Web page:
March 24th, 1896 – The Inventor of Radio

Alexander Stepanovich Popov was a Russian physicist who is acclaimed in his homeland and eastern European countries as the inventor of radio.

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Popov’s work as a teacher at a Russian naval school led him to explore high frequency electrical phenomena. On May 7th, 1895 he presented a paper on a wireless lightning detector he had built that worked via using a coherer to detect radio noise from lightning strikes. This day is celebrated in the Russian Federation as Radio Day. In a March 24th, 1896 demonstration he used radio waves to transmit a message between different campus buildings in St Petersburg. His work was based on the work of other physicists such as Oliver Lodge and contemporaneous with the work of radio pioneer Guglielmo Marconi.

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Alexander Stepanovich Popov (March 16th, 1859 to January 13th, 1906)

Along with his teaching duties at the naval school Popov pursued related areas of research. Trying to solve a problem with the failure in the electrical wire insulation on steel ships (which turned out to be a problem with electrical resonance) led him to further explore oscillations of high frequency electrical currents. His interest in this area of study (including the new field of “Hertzian” or radio waves) was intensified by his trip in 1893 to the Chicago World’s Columbian Exposition in the United States where he was able to confer with other researchers in the field.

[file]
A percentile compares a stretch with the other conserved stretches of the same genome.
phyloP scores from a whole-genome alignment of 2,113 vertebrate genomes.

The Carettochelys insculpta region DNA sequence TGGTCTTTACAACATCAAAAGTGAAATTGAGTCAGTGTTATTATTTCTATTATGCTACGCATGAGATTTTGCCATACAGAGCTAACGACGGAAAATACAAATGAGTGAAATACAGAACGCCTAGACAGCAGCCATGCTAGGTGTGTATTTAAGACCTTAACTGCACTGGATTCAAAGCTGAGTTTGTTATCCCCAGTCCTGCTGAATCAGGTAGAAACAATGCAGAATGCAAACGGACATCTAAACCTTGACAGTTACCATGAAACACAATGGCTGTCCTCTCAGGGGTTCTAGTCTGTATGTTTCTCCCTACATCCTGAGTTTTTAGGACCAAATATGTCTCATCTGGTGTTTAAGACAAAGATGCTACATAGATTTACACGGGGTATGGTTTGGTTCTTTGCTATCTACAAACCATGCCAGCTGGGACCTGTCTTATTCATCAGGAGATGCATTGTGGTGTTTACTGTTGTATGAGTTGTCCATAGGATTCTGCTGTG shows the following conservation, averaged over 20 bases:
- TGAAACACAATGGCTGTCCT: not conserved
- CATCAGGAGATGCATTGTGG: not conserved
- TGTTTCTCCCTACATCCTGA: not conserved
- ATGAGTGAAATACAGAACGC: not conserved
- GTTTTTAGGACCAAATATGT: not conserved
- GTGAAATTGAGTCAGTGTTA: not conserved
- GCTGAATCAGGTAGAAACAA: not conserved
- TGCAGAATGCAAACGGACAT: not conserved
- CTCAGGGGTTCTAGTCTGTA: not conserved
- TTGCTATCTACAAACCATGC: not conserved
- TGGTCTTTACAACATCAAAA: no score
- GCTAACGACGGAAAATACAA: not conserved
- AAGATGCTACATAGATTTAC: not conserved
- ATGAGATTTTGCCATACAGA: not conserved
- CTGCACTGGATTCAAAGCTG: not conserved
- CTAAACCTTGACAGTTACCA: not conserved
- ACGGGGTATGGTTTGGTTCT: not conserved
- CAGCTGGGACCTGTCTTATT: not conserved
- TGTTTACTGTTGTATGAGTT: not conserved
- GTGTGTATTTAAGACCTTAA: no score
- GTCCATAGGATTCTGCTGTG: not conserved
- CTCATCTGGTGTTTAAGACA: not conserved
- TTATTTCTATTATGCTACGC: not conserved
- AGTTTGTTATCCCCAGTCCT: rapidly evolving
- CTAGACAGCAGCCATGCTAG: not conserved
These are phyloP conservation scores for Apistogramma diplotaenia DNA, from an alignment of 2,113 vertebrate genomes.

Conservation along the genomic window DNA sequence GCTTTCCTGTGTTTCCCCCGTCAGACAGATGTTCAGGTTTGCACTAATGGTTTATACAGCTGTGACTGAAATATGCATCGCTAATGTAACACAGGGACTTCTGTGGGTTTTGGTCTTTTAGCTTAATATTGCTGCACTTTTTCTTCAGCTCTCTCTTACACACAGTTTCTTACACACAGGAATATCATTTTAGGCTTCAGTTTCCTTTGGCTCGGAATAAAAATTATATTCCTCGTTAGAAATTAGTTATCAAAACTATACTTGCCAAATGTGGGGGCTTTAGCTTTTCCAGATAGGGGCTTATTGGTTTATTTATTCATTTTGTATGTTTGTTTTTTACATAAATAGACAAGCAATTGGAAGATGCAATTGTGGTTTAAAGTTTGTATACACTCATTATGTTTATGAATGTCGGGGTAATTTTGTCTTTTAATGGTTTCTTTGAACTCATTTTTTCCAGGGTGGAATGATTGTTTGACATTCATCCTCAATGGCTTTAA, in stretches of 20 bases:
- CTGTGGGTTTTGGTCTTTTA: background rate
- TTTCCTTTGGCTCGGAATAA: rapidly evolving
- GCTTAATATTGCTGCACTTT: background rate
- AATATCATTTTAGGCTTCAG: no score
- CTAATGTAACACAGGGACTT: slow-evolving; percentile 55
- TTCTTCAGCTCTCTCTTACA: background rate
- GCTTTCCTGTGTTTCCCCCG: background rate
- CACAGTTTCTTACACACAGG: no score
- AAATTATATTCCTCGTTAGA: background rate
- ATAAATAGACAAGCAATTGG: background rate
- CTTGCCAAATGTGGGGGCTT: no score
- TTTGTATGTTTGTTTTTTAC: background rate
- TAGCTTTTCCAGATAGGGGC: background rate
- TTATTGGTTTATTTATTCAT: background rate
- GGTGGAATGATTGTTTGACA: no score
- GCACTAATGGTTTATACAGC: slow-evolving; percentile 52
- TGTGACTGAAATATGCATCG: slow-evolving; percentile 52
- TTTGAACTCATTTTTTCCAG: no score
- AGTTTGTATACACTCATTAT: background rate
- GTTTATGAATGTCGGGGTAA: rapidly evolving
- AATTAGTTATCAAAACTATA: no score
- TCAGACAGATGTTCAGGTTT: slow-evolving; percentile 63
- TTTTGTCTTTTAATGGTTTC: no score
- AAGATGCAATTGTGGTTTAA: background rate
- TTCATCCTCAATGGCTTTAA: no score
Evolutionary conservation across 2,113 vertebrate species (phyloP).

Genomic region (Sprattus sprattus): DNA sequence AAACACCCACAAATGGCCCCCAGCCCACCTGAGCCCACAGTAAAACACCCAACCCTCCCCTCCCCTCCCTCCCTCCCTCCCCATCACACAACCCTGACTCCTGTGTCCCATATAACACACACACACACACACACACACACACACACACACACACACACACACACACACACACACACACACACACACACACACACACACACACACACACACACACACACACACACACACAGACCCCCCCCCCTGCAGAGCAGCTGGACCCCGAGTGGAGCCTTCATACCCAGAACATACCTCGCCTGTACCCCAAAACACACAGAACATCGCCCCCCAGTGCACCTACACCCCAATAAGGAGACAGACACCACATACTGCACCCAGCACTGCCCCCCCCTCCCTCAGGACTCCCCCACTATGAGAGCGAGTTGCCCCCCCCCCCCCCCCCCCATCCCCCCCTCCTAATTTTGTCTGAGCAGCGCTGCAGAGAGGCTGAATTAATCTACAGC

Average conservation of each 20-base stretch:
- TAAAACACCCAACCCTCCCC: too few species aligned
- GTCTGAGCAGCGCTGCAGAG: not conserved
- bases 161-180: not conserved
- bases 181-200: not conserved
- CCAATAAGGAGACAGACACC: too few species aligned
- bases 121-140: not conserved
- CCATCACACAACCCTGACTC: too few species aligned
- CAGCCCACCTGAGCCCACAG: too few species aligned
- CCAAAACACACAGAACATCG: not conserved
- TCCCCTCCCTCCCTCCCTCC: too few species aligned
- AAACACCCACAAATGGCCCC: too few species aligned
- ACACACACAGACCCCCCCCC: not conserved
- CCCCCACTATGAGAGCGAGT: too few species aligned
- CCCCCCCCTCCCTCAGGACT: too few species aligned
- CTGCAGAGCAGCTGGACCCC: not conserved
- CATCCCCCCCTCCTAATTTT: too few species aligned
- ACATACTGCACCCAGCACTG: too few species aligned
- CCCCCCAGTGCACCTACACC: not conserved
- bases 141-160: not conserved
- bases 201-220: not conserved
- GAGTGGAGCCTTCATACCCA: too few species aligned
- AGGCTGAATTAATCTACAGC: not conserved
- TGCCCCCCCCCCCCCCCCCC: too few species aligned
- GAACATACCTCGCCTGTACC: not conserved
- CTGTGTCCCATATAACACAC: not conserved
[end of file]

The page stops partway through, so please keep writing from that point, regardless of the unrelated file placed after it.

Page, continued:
Popov also read a 1894 article about British physicist Oliver Lodge‘s experiments related to the discovery of radio waves by German physicist Heinrich Hertz 6 years earlier. On June 1st, 1894, after the death of Hertz, British physicist Oliver Lodge gave a memorial lecture on Hertz experiments. He set up a demonstration on the quasi optical nature of Hertzian waves (radio waves) and demonstrated their transmission at distances up to 50 meters. Lodge used a detector called a coherer, a glass tube containing metal filings between two electrodes. When received waves from an antenna were applied to the electrodes, the coherer became conductive allowing the current from a battery to pass through it, with the impulse being picked up by a mirror galvanometer. After receiving a signal the metal filings in the coherer had to be reset by a manually operated vibrator or by the vibrations of a bell placed on the table near by that rang every time a transmission was received. Popov set to work to design a more sensitive radio wave receiver that could be used as a lightning detector, to warn of thunderstorms by detecting the electromagnetic pulses of lightning strikes using a coherer receiver.

“Today in History” on The Pandora Society dot com is primarily focused on Victorian and Edwardian history and does not always have a direct connection to Steampunk, Dieselpunk, or whatever punk; in fact it rarely does, but it is our hope that in sharing these historical events they might serve as some inspiration to the writers in our community to create potential alternative history stories which we look forward to reading 🙂


 

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